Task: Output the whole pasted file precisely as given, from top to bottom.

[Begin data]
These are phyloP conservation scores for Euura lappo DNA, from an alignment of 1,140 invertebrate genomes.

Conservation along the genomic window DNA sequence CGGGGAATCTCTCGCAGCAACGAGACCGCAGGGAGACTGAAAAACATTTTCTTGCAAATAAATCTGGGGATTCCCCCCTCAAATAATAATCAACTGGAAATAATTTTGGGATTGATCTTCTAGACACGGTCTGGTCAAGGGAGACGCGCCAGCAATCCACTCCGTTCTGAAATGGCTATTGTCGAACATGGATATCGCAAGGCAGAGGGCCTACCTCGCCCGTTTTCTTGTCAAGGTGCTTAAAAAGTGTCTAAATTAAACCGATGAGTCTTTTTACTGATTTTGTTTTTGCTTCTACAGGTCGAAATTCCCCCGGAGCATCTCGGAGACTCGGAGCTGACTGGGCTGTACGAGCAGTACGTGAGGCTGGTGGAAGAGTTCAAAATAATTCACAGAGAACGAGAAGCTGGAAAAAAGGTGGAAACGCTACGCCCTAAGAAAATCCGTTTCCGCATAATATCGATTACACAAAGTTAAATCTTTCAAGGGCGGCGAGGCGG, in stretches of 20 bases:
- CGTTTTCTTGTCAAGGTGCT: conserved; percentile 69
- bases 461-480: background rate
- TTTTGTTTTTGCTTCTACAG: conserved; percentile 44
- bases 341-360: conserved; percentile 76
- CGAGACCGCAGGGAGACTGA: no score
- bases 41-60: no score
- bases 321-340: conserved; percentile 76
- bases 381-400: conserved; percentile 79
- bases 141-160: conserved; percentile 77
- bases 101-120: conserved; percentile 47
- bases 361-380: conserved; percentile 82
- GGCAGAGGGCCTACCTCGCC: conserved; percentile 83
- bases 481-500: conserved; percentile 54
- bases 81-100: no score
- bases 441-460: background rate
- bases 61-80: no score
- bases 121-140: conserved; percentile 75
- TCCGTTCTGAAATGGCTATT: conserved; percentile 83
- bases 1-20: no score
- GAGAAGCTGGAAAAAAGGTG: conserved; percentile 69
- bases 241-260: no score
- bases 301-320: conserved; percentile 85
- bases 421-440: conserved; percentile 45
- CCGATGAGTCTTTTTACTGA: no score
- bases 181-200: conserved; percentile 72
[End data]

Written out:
These are phyloP conservation scores for Euura lappo DNA, from an alignment of 1,140 invertebrate genomes.

Conservation along the genomic window DNA sequence CGGGGAATCTCTCGCAGCAACGAGACCGCAGGGAGACTGAAAAACATTTTCTTGCAAATAAATCTGGGGATTCCCCCCTCAAATAATAATCAACTGGAAATAATTTTGGGATTGATCTTCTAGACACGGTCTGGTCAAGGGAGACGCGCCAGCAATCCACTCCGTTCTGAAATGGCTATTGTCGAACATGGATATCGCAAGGCAGAGGGCCTACCTCGCCCGTTTTCTTGTCAAGGTGCTTAAAAAGTGTCTAAATTAAACCGATGAGTCTTTTTACTGATTTTGTTTTTGCTTCTACAGGTCGAAATTCCCCCGGAGCATCTCGGAGACTCGGAGCTGACTGGGCTGTACGAGCAGTACGTGAGGCTGGTGGAAGAGTTCAAAATAATTCACAGAGAACGAGAAGCTGGAAAAAAGGTGGAAACGCTACGCCCTAAGAAAATCCGTTTCCGCATAATATCGATTACACAAAGTTAAATCTTTCAAGGGCGGCGAGGCGG, in stretches of 20 bases:
- CGTTTTCTTGTCAAGGTGCT: conserved; percentile 69
- bases 461-480: background rate
- TTTTGTTTTTGCTTCTACAG: conserved; percentile 44
- bases 341-360: conserved; percentile 76
- CGAGACCGCAGGGAGACTGA: no score
- bases 41-60: no score
- bases 321-340: conserved; percentile 76
- bases 381-400: conserved; percentile 79
- bases 141-160: conserved; percentile 77
- bases 101-120: conserved; percentile 47
- bases 361-380: conserved; percentile 82
- GGCAGAGGGCCTACCTCGCC: conserved; percentile 83
- bases 481-500: conserved; percentile 54
- bases 81-100: no score
- bases 441-460: background rate
- bases 61-80: no score
- bases 121-140: conserved; percentile 75
- TCCGTTCTGAAATGGCTATT: conserved; percentile 83
- bases 1-20: no score
- GAGAAGCTGGAAAAAAGGTG: conserved; percentile 69
- bases 241-260: no score
- bases 301-320: conserved; percentile 85
- bases 421-440: conserved; percentile 45
- CCGATGAGTCTTTTTACTGA: no score
- bases 181-200: conserved; percentile 72